The port uses its property tax revenue for environmental cleanup, capital projects and to pay down bonds.
As a result of the increase, the total amount of property tax revenue collected by the port will grow by $100,000 to $4.8 million in 2013 from $4.7 million this year. For the homeowner, the levy rate rises to 20 cents per $1,000 of assessed valuation from 18 cents this year. The owner of a $260,000 home would pay about $53 to the port, according to an example shared by port finance director Jeff Smith during Monday’s commission meeting.
The levy increase was approved on the same night that the commission also approved its budget for 2013. The decision to increase the levy wasn’t unanimous at first.
Commissioner George Barner raised concerns about public reaction to the increase but was later swayed by arguments made by commissioners Jeff Davis and Bill McGregor.
“We need to set up the port (financially) — whether we’re here or not — for the future,” Davis told Barner. McGregor added that it was needed because the port will be picking up a larger share of the costs associated with the cleanup of Cascade Pole, the former wood-treatment plant on the north end of the port peninsula.
Smith added that the levy increase also was driven higher by a decline in the assessed valuation of property in the county.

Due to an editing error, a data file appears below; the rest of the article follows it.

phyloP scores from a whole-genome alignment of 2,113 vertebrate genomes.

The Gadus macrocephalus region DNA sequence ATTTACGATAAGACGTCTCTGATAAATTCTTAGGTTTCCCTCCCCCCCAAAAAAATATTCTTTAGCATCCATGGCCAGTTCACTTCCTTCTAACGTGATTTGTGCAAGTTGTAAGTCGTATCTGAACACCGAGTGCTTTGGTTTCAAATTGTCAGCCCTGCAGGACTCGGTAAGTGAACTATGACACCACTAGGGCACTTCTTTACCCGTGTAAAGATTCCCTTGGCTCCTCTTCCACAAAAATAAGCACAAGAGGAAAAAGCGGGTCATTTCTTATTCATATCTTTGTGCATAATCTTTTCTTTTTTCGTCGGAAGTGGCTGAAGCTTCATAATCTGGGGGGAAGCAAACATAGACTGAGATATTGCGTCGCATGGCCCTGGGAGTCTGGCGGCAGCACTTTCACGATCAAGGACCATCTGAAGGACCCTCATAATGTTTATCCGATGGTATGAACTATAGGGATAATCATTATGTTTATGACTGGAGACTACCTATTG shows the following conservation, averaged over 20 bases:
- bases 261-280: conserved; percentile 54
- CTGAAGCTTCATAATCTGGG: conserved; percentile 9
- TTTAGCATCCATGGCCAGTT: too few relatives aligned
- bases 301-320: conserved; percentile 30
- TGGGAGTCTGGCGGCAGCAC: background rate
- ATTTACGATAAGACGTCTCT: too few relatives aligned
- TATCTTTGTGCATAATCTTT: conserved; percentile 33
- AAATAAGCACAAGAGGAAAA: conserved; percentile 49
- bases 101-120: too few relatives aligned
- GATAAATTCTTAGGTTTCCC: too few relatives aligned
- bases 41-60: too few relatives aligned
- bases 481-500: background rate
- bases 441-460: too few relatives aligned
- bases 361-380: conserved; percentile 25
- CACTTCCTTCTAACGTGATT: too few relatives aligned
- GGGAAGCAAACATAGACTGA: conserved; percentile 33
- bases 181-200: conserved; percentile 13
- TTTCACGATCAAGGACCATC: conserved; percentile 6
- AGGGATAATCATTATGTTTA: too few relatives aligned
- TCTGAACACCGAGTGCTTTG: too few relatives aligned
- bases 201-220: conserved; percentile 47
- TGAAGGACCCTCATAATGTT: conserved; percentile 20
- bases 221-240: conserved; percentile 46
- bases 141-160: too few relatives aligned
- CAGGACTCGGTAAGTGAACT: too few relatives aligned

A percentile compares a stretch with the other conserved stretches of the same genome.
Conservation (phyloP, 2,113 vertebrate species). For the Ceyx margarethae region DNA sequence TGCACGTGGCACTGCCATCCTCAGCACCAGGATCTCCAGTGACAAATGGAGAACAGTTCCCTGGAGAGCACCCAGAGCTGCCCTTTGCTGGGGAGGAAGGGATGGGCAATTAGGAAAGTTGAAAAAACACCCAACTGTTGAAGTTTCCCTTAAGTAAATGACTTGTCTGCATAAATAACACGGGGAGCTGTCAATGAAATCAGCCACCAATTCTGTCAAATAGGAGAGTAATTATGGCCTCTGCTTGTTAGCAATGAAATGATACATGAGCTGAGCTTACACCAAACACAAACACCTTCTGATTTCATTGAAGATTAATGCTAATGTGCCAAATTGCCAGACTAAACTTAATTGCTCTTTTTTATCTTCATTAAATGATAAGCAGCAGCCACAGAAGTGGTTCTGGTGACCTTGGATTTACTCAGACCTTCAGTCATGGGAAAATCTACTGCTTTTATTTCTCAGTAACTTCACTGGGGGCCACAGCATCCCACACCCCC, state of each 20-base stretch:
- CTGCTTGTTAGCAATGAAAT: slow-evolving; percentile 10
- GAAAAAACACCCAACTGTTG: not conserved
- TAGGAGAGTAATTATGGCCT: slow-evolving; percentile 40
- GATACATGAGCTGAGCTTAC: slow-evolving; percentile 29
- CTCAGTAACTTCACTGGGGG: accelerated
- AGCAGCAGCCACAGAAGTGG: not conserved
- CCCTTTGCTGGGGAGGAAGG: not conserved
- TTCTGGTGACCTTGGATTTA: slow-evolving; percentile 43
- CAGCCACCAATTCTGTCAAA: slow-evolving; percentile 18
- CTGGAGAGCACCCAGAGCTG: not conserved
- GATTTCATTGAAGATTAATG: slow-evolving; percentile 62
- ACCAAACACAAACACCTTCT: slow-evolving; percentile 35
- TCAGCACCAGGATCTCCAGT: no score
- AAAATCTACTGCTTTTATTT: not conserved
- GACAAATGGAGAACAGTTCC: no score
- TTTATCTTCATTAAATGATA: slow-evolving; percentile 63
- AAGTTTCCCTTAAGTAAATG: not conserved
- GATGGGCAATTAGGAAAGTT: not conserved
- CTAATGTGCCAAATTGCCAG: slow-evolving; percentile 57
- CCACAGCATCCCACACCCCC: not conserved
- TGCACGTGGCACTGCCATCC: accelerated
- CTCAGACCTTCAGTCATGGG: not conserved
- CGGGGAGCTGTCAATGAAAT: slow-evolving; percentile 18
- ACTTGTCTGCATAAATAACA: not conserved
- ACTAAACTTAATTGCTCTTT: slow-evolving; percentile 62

All three commissioners eventually voted to approve the levy as well as the budget for 2013.
The budget for next year projects revenue of $10 million for the port, a new high.
Revenue is projected to be higher because of increased activity at the marine terminal due to imports of ceramic proppants from China, a product that is then shipped to the upper Midwest to aid in oil exploration.
Higher revenue at the marine terminal also means higher expenses in the form of wages paid to dock workers, but the port has trimmed expenses elsewhere for 2013, such as administrative costs, lowering them by about $300,000, said finance director Smith before the meeting.
The port has yet to become an organization that can operate without the need for property taxes once expenses and depreciation costs are included, something the port’s critics are quick to point out.
But the port continues to whittle away at its operating loss, projecting a loss of about $1 million next year, down from $1.4 million forecast this year. Once $4.8 million in tax revenue and another $3.8 million in state and federal grant funding is included, the port projects net income of $1.5 million next year.
State law allows port districts to levy up to 45 cents per $1,000 of assessed valuation.
Before the meeting started, the commission and the port staff shared a moment of silence for Tony Silva, a longtime port employee who died Sunday from cancer. He was 63.
Silva had worked as marine services manager for the port’s boatworks division, responsible for more than 9,000 boat haulouts during his time at the port. Port executive director Ed Galligan said Silva was a fixture to the local boating community and an expert in boat repairs.Rolf Boone: 360-754-5403 email@example.com theolympian.com/bizblog @rolf_boone